Joslyn Model 1864 Carbine .54 RF 22″ Breech-Loaded Carbine 1864-65 Antique
SOLD FOR: $1403.89
Make: Joslyn Fire Arms Co.
Model: Joslyn Model 1864
Year of Manufacture: Circa 1864-1865, Antique
Caliber: .52 Caliber Rimfire
Action Type: Single-Shot Left-Pivoted Breech Loaded Carbine
Markings: The lock-plate is marked “JOSLYN FIRE ARMS Co / STONINGTON CONN / 1864”. The breech-block is marked “6885”. The top-tang is marked “6852”. The left side of the barrel is marked “FDL”. The butt-plate is marked “US”. The left side of the forend, above the sling bar, is marked with two faded cartouches. The rear end of the breech-block is marked “B.F. JOSLYN’S PATENT / OCTOBER 8th 1861 / JUNE 24th 1862”.
Barrel Length: 22”
Sights/ Optics: The front sight is a blade dovetailed by the muzzle. The rear sight features three “V”-notch folding leaves. The tallest leaf is marked “5”. The rear sight assembly is fixed ahead of the chamber ring.
Stock Configuration & Condition/ Grip: The wood stock features a barrel band secured by a spring, a sling bar with a fixed saddle ring, a lock-plate, a straight wrist, a straight comb and a semi-crescent butt-plate. The stock has light-moderate handling marks, nicks and scuffs. Notably, there is a light ding behind the bottom tang, a light crack that originates at the top tang and extends onto the wrist in addition to a light crack on the top left portion of the wrist which originates at the groove for the breech-block. The LOP is 13.75” from the trigger to the rear end of the butt-plate. The butt-plate is coated in light-moderate surface oxidation and has some light handling wear. Overall, the stock is in Very Good condition for an Antique.
Type of Finish: Bright & Case Color
Finish Originality: Original
Bore Condition: The bore is grey with somewhat sharp rifling. There is moderate-heavy erosion and stubborn fouling concentrated towards the muzzle end of the bore.
Overall Condition: The gun retains none of its metal finish. The metal parts of the gun are now coated in mild-moderate surface oxidation and it has taken a patina color. There are light-moderate scuffs, nicks and handling marks. Notably, there is some moderate wear around the muzzle. Aside from the faded cartouches, the markings remain clear. The screwheads have light tool-marks but they remain serviceable. Overall, the rifle is in Very Good condition for an Antique.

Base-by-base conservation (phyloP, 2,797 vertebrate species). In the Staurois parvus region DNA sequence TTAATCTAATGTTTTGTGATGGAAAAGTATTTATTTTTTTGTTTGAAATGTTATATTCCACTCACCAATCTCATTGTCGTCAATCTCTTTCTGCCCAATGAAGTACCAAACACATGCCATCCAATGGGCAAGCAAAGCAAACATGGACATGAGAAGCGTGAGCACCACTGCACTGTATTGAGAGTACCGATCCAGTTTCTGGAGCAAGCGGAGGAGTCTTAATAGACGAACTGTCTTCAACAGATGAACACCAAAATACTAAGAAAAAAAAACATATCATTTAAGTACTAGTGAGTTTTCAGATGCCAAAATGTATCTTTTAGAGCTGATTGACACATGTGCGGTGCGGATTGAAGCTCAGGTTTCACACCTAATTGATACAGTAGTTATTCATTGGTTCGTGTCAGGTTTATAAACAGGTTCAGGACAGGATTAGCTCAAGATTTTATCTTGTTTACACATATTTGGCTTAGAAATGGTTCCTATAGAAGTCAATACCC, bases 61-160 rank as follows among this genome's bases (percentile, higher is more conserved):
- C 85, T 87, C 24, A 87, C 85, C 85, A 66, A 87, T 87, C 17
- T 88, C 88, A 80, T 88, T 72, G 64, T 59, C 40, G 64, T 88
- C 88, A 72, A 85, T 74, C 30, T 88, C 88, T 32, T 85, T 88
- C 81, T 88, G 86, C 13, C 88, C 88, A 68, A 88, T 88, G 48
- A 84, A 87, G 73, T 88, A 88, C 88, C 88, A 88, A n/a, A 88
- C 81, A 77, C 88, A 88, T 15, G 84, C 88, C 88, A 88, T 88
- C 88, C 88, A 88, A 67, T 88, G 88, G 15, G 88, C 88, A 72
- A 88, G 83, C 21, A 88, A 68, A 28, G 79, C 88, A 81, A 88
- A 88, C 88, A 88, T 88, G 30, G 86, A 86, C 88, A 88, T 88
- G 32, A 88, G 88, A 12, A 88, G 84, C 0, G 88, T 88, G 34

Mechanics: The action functions correctly. The gun is loaded in a manner somewhat similar to the Snider action: the hammer is brought to the half-cock safety position, a notch on the right side of the breech block is pulled and the block is pulled to the left and a cartridge is loaded. We have not fired this carbine. As with all used firearms, a thorough cleaning may be necessary to meet your maintenance requirements.
Box Paperwork and Accessories: None.
Our Assessment: Benjamin Franklin Joslyn was an influential weapons designer whose inventions would be pressed into service during the Civil War. Born in 1821, Joslyn’s first breakthrough design was completed in 1855, the Joslyn Breech-Loaded Carbine which used the percussion ignition system. The gun was remembered as the “monkey tail” carbine due to its distinctive lever. He had his design entered in U.S. Army trials in 1857 and 1858 but it finished as a runner up compared to the Burnside. Despite this, the army did place an order for 1200 units and the Joslyn M1855s would be pressed into service when the Civil War broke out.
Following the Civil War’s outbreak Joslyn moved to Connecticut and formed Joslyn Fire Arms co. where he manufactured thousands of firearms for the Union military. In 1862 he designed the M1862 carbine which used a rimfire cartridge rather than the percussion ignition system. He also developed an army revolver (.44 caliber) which he sold to the military. His final contribution was the Model 1864 carbine (on auction here) which featured a few minor improvements over the Model 1862. The main problem with the M1862 was that its friction breech block was prone to inadvertently opening, so on the M1864 Joslyn redesigned the breech block with a pull-knob instead which rectified the problem. Almost all of the M1864 were delivered in time to see service in the Civil War, despite being manufactured relatively late in the conflict. Unfortunately, Joslyn had come to rely on government contracts and his business went under after the Civil War ended with his assets sold at Sheriff’s sale in 1868.
This is a nicely preserved example of the Model 1864 carbine. The markings remain clear despite some oxidation and the action functions correctly. One issue is that the breechblock is not serial matched to the frame, perhaps the result of a field repair or post-war refurbishment. This is a great Civil-War military firearm that should appeal to fans of historical firearms. Good luck on your bid!